Like Thornton, Glover has made more than one stealthy foray out to the Old West in his day. In fact, he’s secretly done as much as anyone to carry on the cowboy tradition. Though best known for the Lethal Weapon movies, Glover’s resume is replete with Westerns: He’s starred in Silverado (1985), Lonesome Dove (1989) and Buffalo Soldiers (1997). Even rarer, Glover’s brought strong black characters to the Western, and ones not entirely defined by their race. (Imagine that.) But it’s not all serious: Glover made a cameo as a bank robber in Maverick (1994) and delivered his Lethal Weapon trademark line: “I’m too old for this sh-t!”
If you really get down to thinking about it, Harris seems like a guy who might do well in a Western role. He’s gruff and has that classic dusty-trails look, but he’s lured his fans into a false sense of complacency over his three and a half decades as an actor. But then what did Harris go ahead and do in 2008? Surprise! He directed and starred in Appaloosa, as late 19th-century lawman Virgil Cole, proving that he’s more than comfortable chewing the scenery in old Western garb.
Before he was habitually grunting and foiling terrorist plot after terrorist plot, Mr. 24 made an appearance or three in the Old West, most notably with Young Guns (1998). But the bigger surprise is that Sutherland’s a repeat offender when it comes to being a cowboy, even if its the modern kind. He took time to star as a rodeo cowboy in the forgotten The Cowboy Way (1994) and then made one more go-round as a bull rider in Cowboy Up (2000). This was all before he hit the big time with an Emmy win (and 5 nominations) for 24, and he’s probably hoping everyone’s forgotten those roles. No such luck!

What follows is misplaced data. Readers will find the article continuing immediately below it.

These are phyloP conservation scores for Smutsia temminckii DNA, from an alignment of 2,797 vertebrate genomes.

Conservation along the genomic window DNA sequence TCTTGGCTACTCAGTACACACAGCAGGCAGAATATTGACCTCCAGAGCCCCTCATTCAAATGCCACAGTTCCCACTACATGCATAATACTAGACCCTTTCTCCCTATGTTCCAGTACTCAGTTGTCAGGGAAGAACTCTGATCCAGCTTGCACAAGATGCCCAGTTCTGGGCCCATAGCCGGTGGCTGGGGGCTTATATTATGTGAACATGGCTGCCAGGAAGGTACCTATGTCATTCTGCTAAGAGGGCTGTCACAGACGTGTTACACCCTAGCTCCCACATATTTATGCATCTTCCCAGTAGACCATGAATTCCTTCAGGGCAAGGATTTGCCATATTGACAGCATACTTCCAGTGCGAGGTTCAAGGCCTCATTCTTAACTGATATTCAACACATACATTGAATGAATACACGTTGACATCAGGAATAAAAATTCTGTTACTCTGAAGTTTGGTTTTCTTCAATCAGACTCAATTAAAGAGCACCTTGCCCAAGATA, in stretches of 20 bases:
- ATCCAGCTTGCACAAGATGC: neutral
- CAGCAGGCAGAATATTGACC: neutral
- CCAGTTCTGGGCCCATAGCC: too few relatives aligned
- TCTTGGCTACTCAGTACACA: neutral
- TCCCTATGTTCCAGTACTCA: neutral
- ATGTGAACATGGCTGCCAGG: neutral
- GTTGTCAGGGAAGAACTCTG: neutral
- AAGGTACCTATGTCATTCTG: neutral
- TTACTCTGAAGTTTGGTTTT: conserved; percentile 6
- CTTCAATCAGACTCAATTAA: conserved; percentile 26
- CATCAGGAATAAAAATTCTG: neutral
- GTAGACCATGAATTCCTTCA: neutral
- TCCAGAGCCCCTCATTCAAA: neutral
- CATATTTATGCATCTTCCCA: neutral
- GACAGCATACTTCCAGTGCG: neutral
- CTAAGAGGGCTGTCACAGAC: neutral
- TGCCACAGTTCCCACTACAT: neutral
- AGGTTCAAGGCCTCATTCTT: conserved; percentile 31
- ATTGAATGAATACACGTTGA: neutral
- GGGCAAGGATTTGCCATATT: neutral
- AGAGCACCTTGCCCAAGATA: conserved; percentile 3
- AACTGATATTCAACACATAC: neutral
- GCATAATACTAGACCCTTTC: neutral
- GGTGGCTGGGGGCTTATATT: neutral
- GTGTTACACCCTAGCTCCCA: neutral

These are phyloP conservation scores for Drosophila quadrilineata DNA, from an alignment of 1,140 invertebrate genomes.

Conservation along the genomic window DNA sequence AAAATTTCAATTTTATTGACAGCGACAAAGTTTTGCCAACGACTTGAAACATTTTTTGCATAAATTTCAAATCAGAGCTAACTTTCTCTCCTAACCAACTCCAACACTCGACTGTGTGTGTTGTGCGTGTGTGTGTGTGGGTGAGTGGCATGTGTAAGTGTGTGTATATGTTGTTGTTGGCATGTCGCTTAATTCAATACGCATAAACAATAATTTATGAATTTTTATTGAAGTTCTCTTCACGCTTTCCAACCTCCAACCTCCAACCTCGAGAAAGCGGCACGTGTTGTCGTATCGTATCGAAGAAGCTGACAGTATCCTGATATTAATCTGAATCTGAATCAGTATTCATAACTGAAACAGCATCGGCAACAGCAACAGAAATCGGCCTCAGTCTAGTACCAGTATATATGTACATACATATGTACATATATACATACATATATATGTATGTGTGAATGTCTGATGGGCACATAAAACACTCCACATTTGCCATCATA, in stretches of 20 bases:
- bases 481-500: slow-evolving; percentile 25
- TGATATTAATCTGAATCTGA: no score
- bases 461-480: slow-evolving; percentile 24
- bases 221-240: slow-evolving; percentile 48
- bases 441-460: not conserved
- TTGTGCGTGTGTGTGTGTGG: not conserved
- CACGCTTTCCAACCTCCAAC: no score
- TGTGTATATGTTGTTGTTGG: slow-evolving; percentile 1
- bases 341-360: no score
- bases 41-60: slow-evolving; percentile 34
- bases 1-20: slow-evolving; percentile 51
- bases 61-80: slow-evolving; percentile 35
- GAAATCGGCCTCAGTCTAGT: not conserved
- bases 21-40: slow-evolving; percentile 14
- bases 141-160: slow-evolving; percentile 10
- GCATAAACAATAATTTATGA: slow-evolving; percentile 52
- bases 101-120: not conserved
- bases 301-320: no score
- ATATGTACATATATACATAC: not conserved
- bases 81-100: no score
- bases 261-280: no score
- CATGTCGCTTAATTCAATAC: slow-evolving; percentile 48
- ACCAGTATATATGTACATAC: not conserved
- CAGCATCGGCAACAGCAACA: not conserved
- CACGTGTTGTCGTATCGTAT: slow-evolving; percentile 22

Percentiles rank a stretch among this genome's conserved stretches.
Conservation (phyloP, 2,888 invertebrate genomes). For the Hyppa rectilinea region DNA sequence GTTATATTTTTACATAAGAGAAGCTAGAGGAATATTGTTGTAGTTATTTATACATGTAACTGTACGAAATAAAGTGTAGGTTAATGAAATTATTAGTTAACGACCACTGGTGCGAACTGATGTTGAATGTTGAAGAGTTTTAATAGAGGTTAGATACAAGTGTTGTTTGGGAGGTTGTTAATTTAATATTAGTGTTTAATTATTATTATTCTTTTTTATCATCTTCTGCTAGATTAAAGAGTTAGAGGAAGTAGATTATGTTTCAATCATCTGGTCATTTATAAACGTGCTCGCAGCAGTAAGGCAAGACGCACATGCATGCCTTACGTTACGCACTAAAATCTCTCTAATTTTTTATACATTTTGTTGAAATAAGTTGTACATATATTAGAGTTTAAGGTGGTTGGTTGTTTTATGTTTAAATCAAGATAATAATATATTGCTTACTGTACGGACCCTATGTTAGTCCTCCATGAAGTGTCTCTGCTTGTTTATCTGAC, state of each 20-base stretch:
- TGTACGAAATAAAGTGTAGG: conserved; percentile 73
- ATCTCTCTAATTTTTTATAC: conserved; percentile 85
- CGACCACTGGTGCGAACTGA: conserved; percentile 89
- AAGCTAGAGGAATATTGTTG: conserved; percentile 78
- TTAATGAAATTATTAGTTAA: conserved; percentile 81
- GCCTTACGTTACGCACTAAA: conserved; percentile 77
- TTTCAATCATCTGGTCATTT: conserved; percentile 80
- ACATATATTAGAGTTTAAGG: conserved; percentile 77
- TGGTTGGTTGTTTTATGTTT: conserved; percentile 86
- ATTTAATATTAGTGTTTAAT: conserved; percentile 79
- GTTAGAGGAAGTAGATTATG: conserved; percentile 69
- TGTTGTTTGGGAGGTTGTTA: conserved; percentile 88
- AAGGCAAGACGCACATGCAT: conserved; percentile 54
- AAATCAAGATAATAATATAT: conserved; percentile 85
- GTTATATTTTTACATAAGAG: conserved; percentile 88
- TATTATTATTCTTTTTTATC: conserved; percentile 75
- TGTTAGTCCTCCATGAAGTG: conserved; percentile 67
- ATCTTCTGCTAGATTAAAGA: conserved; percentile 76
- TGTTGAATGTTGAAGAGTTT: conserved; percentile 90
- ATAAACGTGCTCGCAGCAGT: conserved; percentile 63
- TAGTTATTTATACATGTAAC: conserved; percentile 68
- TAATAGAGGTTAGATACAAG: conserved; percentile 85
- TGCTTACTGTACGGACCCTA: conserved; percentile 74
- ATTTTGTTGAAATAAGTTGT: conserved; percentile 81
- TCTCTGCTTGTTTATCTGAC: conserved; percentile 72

Glover isn’t the only guy to make a surprise appearance in Silverado. In a shocker, the Oscar-winning Shakespearean actor Kline made Silverado his fourth feature film. The flick, which is one of only about four star-studded Westerns in the last quarter-century, helped launch Kline’s career. Perhaps to repay the debt to the Western, Kline made another years later; unfortunately, it was the dreadful comedy Wild Wild West (1999). Here’s hoping Kline makes one last visit to the West to make up for it.
In a Western! Strange, right? Despite the Texan roots and accent, McConaughey is the last guy you’d expect to pop up in 1998’s The Newton Boys, a more modern, train-robbery Western based on the true-life story of the Newton Gang, a band of brothers who wreaked havoc in the early twentieth century. Could the laid-back McConaughey survive the subtle codes and rough nuances of the Western life? Well, have you ever seen a beach or a set of bongos in a Western? There’s your answer.
Civil War westerns are a time-honored tradition. Think Shenandoah (1965) and The Outlaw Josey Wales (1976). Another? The Ang Lee-directed Ride With the Devil (1999),
starring who else but Spidey himself. (Nice bowtie, dude.) That’s
right, before he was Spider-Man, Maguire was making do in Civil War-era Missouri as bushwhacker Jake
Roedel. The movie’s notable for a bevy of cowboy surprises: Jim
Caviezel, Jonathan Rhys Meyers and Mark Ruffalo. Nonetheless, Maguire, and his character’s horrible, horrible, shoulder-length hair, is the biggest shocker here.